Basketball is clearly Lithuania’s national sport, but some feared that the retirement of Arvydas Sabonis’ generation of players would lead to its decline. This was not the case, for Lithuania has since won yet another Olympic Games bronze in 2000, placed third in the FIBA Basketball World Cup, and had an impressive run in the FIBA EuroBasket championship (2003 – gold, 2007 – bronze, 2013 & 2015 – silver). What’s significant here is that Lithuanian athletic organizations, having started from almost zero and training under difficult circumstances, have managed to preserve the solid athletic foundations laid during past decades. Based on the hard work of these new athletes, it is not unreasonable to believe that Lithuania will continue to maintain its position amongst the world’s basketball elite, even in the company of more populous nations that can dedicate more resources to their athletes.

If one were forced to choose the hardest working Lithuanian sports organization, the title would no doubt fall to the Lithuanian Modern Pentathlon Federation. Though the foundations for this sport were laid during Soviet occupation, the organization truly came into its own after independence. Lithuanian pentathlonists have already won four awards in the Olympics – including Laura Asadauskaitė’s 2012 gold – and this is only the beginning.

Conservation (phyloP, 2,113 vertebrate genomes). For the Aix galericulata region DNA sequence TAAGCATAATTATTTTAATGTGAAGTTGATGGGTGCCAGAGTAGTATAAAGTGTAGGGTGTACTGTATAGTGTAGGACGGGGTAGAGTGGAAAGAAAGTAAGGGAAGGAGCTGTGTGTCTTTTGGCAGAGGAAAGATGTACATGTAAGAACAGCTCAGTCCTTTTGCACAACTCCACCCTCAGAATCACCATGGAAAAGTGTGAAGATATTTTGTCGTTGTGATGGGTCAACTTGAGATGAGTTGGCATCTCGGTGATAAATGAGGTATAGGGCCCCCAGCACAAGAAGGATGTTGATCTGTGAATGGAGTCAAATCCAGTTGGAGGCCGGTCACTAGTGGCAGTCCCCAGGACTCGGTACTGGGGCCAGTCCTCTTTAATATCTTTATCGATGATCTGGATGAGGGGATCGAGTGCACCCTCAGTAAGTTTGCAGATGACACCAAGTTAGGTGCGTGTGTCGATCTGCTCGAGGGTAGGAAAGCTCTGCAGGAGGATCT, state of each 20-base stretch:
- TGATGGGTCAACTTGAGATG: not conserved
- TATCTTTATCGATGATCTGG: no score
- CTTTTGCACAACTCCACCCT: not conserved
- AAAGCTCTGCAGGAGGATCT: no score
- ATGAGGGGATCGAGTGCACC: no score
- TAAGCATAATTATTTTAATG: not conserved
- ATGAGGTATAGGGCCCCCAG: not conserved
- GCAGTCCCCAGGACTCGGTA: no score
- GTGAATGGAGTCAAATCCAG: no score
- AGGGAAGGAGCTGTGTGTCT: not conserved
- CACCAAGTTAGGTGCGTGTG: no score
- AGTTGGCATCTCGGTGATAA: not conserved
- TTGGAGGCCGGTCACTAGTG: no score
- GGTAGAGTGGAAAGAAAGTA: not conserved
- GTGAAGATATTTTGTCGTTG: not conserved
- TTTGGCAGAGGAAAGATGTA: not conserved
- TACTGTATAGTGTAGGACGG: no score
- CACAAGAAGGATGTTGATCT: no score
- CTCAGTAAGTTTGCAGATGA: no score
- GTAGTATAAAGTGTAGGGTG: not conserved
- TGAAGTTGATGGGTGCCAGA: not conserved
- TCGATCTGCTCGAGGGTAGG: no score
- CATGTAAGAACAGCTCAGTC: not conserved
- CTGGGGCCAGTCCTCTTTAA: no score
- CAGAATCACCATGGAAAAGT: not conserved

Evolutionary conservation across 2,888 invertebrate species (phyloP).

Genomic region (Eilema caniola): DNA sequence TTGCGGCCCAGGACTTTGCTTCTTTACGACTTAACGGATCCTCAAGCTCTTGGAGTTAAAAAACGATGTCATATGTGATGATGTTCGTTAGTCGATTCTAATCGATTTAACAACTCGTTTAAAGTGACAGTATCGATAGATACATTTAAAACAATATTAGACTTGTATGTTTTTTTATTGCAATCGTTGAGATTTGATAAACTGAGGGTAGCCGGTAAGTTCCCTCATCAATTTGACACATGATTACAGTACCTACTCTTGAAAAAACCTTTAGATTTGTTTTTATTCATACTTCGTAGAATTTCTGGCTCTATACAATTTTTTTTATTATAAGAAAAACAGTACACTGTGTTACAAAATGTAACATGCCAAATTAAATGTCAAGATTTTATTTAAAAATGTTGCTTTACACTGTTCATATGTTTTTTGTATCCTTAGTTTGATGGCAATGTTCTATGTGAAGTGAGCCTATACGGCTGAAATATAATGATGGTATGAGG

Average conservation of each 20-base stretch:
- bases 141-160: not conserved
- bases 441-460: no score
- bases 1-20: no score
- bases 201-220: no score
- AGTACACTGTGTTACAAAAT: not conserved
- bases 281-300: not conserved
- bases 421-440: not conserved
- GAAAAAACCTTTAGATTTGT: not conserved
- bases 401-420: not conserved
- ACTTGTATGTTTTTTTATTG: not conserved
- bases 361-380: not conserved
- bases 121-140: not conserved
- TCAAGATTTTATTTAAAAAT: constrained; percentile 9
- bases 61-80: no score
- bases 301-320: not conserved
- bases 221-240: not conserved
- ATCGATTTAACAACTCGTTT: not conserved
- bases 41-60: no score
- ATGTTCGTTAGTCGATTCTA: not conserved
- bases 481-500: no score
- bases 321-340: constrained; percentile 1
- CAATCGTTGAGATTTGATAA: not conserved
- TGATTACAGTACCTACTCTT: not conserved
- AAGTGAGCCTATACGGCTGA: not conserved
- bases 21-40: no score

While wrestlers, boxers, and rowers have also successfully maintained their sporting traditions, the most surprising athletic development in recent years has occurred in the field of swimming. During Soviet times and even in the early days of independence, Lithuania had world-class swimmers, but during later years it seemed as though there were no open pools left in the entire country. Because of the neglect and closure of many pools, this branch of athletics found itself on the brink of extinction.

Rūta Meilutytė, champion of the 2012 London Olympics, changed everything. The 16-year-old swimmer’s victories certainly brought joy to the nation, but they also exposed some major problems in Lithuanian athletics, including a severe shortage of training space. Meilutytė has been training in Plymouth, England for several years, but now, should she wish to do so, she could return to train in Lithuania. Her success has been the catalyst for several new pool construction projects, which will hopefully give young swimming talents a place to shine.

Alongside these great successes, there are also concerns, and the biggest of these is the state of the soccer program in Lithuania. The world’s favorite sport was gaining momentum in the years preceding the re-establishment of independence, but since then everything has gone to pot due to financial problems and/or poor coaching. The soccer league currently lacks a clear and coherent vision, which is why Lithuanians will have to wait just a little bit longer to see their national team competing in the European or world championships.

There is certainly no shortage of problems, with the lack of athletic centers and funding at the top of the list. After the 2012 Olympics in London, gold medalist Laura Asadauskaitė spoke at length about these serious problems, claiming that under current conditions, success could only be attributed to the athletes’ stubbornness, the coaches’ patience, and the characteristic Lithuanian diligence. Overall, however, the Lithuanian athletic establishment is slowly growing stronger, and by the 2016 Olympic Games in Rio de Janeiro, we look forward to setting a new Lithuanian Olympic medal record.